Offices have settled on PDF as the universal file format. PDFs are used for everything, from scanning the mail to exchanging contracts during negotiations. Offices might be creating more PDFs than Word documents and Excel spreadsheets.
Sometimes it’s necessary or helpful to edit the contents of a PDF file in Microsoft Word. Here are four ways to do that, including a couple that you don’t know about.
The PDF format is designed to display a document accurately regardless of what device is used to view it. It has a secondary characteristic: it’s difficult to edit a PDF very extensively. That’s sometimes overrated. Adobe Acrobat has all kinds of tools to mark up PDFs and even do light editing (as well as tools to lock down PDFs to prevent any alternations). But the general point is true – Adobe Acrobat is not a word processor and PDFs aren’t meant to be edited directly.
Frequently it would be helpful to edit the contents of a PDF in Microsoft Word. Before we talk about how to do that, let’s make sure you understand that there are two different types of PDFs – PDFs that understand the individual words on the page, and scanned PDFs that are just a picture.
PDF created from a web browser or from an Office program When a PDF is created onscreen from a program like Internet Explorer or Word, the words in the document are saved in the PDF along with the layout and formatting. It’s called an editable PDF. You can highlight words in the PDF. You can search for words in the file. You can convert the PDF into a Word document.
PDF created from a scanner When a document is scanned, however, the scanner takes a picture of the page – and at that moment, your computer has no knowledge of what’s on that page. It might be words or it might be a photograph of a grumpy cat. You can’t edit that PDF in Word until OCR has been done. Optical Character Recognition looks at the page and tries to figure out whether there are words. If it’s typed and neat, OCR can be very accurate. If it’s handwritten or has marks, OCR can be just awful.
If you use Adobe Acrobat to scan, the OCR is probably done right after the scan is finished. It’s a setting in the scan dialog – “Make Searchable (Run OCR).”
If you use another program to create PDFs from a scanner, it might or might not do OCR before it saves the file. An easy way to find out: open the PDF, hold the left mouse button down, and drag along the words. If each word is highlighted individually, OCR has been done. If the mouse cursor draws a box without regard to the words, then it’s just a scan and you can’t do anything with the words yet.
You can’t convert a scanned PDF to a Word document without the extra step of doing OCR. Some – but not all – of these methods include OCR as part of the process.
Method 1 – convert files with Adobe Acrobat
If you have the full version of Adobe Acrobat (not the free Adobe Reader), you can convert a PDF to Word format with a few clicks.
— Open the file in Acrobat XI
— Click on Tools / Content Editing / Export file to Microsoft Word document
— If the document is scanned, click on Settings to turn on Optical Character Recognition
— Name the Word file and choose a file location
Method 2 – convert files with Adobe ExportPDF
If you need to convert files regularly but you don’t have the expensive full version of Acrobat ($1.99/month), you can sign up for Adobe’s web-based ExportPDF service. For $21/year, you can upload PDF files to Adobe and download the converted Word documents. Adobe will automatically run OCR is necessary and preserve as much of the layout as possible. (The same subscription now covers exporting PDF tables and spreadsheets to Excel.)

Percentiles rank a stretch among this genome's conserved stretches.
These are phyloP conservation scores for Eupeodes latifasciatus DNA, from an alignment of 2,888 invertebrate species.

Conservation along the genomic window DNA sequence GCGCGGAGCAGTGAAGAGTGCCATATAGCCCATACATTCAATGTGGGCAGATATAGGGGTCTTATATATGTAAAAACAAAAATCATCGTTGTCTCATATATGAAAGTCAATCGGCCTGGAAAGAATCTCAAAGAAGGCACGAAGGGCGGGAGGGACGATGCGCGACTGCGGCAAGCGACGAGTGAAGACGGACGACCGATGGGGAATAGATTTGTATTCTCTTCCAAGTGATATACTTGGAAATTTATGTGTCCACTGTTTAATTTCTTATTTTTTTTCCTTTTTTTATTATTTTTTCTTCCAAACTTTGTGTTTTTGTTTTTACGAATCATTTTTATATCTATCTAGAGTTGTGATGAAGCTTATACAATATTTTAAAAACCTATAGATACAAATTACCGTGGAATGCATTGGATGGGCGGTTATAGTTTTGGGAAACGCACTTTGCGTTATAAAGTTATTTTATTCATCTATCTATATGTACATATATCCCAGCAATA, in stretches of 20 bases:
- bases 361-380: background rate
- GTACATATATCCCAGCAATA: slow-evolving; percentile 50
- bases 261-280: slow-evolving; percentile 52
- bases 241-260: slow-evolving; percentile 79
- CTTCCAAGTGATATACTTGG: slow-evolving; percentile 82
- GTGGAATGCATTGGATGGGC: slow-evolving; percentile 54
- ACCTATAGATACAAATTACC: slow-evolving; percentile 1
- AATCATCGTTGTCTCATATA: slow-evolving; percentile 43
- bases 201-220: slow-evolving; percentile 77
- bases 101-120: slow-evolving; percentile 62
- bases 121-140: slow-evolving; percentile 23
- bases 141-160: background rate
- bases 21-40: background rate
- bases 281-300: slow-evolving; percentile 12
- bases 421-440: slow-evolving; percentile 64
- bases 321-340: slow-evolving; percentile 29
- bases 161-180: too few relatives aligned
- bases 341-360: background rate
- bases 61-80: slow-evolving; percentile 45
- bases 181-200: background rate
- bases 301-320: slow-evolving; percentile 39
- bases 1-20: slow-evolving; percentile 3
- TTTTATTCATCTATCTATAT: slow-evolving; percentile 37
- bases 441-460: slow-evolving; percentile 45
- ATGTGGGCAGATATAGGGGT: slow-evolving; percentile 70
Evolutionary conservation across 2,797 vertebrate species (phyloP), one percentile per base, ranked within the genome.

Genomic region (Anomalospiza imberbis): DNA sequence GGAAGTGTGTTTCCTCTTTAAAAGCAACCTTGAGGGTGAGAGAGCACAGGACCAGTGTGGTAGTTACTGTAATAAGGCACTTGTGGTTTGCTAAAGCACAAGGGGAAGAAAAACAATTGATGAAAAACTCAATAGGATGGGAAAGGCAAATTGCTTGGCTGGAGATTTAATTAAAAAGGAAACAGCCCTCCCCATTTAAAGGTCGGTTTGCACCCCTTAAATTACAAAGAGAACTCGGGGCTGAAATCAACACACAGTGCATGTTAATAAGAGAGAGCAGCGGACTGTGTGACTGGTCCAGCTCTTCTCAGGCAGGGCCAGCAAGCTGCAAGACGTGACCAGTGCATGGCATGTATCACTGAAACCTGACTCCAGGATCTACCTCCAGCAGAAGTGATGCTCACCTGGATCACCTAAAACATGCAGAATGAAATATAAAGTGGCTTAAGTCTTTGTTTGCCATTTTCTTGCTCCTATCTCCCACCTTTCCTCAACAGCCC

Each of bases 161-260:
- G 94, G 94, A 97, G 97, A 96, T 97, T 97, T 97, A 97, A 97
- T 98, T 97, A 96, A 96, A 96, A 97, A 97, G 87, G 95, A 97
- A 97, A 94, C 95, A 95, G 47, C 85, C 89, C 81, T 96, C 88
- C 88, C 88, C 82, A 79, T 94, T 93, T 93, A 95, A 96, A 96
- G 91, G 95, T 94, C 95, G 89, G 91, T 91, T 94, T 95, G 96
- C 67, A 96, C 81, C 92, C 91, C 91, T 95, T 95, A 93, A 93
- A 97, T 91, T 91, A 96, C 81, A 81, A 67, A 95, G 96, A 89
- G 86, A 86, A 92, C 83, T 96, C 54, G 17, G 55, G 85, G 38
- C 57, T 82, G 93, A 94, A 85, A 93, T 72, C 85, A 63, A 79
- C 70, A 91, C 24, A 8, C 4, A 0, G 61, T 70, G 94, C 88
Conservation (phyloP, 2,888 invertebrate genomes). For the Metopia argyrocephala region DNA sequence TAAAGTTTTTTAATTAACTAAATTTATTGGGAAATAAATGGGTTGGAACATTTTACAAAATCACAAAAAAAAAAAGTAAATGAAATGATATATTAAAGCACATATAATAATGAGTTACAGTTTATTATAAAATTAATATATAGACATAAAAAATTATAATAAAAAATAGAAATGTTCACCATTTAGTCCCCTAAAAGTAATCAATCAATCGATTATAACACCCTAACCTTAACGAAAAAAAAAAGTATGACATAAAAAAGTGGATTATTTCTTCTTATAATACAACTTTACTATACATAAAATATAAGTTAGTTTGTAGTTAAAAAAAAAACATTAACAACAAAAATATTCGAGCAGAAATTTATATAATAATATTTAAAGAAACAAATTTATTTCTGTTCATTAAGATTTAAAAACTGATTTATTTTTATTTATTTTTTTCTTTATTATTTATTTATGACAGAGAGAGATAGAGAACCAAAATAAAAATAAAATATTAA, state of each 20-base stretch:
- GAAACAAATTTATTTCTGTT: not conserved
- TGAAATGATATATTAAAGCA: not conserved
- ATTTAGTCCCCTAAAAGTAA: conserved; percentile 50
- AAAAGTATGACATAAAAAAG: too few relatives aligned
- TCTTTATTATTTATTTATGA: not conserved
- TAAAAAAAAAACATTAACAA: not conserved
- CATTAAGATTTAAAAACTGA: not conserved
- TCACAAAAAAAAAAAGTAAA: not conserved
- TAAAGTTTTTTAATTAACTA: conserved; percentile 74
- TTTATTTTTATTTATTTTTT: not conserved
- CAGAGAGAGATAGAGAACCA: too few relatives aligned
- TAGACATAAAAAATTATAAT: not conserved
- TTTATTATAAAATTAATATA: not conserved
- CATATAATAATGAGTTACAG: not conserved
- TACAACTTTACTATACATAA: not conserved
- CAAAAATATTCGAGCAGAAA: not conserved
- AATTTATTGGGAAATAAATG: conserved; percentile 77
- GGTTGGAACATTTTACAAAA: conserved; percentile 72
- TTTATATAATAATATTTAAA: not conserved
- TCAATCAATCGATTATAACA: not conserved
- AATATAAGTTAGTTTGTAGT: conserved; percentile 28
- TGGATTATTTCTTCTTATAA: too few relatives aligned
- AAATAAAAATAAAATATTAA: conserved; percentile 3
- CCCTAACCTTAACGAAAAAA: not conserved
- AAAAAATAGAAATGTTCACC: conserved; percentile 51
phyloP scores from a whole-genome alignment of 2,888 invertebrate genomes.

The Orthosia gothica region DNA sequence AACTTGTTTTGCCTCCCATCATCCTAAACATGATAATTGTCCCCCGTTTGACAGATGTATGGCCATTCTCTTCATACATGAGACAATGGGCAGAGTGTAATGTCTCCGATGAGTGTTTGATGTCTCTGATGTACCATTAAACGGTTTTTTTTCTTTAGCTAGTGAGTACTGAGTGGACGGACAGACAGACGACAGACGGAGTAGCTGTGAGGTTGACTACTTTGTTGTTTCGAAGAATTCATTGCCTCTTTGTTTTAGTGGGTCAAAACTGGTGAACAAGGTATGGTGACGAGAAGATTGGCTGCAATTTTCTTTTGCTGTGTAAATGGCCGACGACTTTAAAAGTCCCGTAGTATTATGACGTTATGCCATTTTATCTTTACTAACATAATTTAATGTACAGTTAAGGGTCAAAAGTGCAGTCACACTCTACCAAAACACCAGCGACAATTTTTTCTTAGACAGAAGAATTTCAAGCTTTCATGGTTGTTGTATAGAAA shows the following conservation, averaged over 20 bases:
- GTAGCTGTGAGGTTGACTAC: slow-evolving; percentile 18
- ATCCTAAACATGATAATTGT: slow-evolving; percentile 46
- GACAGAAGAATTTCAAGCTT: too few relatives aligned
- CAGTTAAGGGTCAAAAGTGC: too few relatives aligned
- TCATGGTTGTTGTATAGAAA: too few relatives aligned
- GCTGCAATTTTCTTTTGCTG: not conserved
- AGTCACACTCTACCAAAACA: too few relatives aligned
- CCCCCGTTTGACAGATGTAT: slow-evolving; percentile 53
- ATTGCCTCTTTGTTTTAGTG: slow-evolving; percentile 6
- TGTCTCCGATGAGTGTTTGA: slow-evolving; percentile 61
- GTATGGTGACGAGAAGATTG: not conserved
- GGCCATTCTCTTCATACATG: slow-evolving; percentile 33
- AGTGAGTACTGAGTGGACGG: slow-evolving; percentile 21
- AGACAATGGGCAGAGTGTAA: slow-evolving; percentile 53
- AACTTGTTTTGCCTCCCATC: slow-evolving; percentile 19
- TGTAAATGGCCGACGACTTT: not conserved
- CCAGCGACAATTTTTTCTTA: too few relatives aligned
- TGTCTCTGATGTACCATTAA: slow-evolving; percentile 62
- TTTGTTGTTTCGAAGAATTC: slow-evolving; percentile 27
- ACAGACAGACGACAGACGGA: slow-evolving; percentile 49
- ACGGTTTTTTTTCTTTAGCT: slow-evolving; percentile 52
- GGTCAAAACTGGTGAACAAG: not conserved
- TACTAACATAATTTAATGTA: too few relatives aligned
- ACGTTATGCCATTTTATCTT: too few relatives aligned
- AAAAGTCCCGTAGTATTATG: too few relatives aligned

Method 3 – convert files with Word 2013
The current version of Microsoft Word converts editable PDFs into editable Word documents. It’s a built-in feature called “PDF Reflow” that might even be better than Acrobat at replicating the formatting and page layout from the PDF. This only works with Word 2013, available with the Office 365 ProPlus and Office 365 Home Premium subscriptions.
How do you do it? That’s the best part. If you have Word 2013:
— Click on File / Open and open a PDF
That’s it. The program will automatically copy the contents of the PDF (the original PDF is untouched) and open a new Word document. It’s the easiest way to convert a file.
Note that Word 2013 does not do OCR. If the PDF is scanned and not editable, you can’t open it in Word without the help of something that will do OCR on the file.
There are more details about Word 2013 and PDF Reflow here.
Method 4 – convert files with Word Online
Word Online, accessible from your OneDrive files or from Office.com, has always been able to display PDF files. A few months ago it became possible also to use Word Online to convert PDFs to editable Word documents right there in your browser. No software needed – and remember, the Office Online programs are free for anyone to use, as long as you log in with your free Microsoft account.
When you open a PDF in Word Online, the first view is a highly accurate file viewer. Click on the button in the upper left that says “Edit in Word.” A window appears: “File conversion – Word Online will make a copy of your PDF and convert it to a Word document for you to edit.”
Like Word 2013, Word Online does not do OCR. If the file is not editable, Word Online will turn it into a collection of page-sized pictures. In my experience, it struggles with pages that were scanned or that have handwriting or marks on them. It’s more successful with editable PDFs created from Office programs.
It’s another reason that OneDrive/SkyDrive and Office Online are becoming powerful tools for businesses. It pays to be familiar with them.
There are more details about PDFs in Word Online (previously Word Web App) here.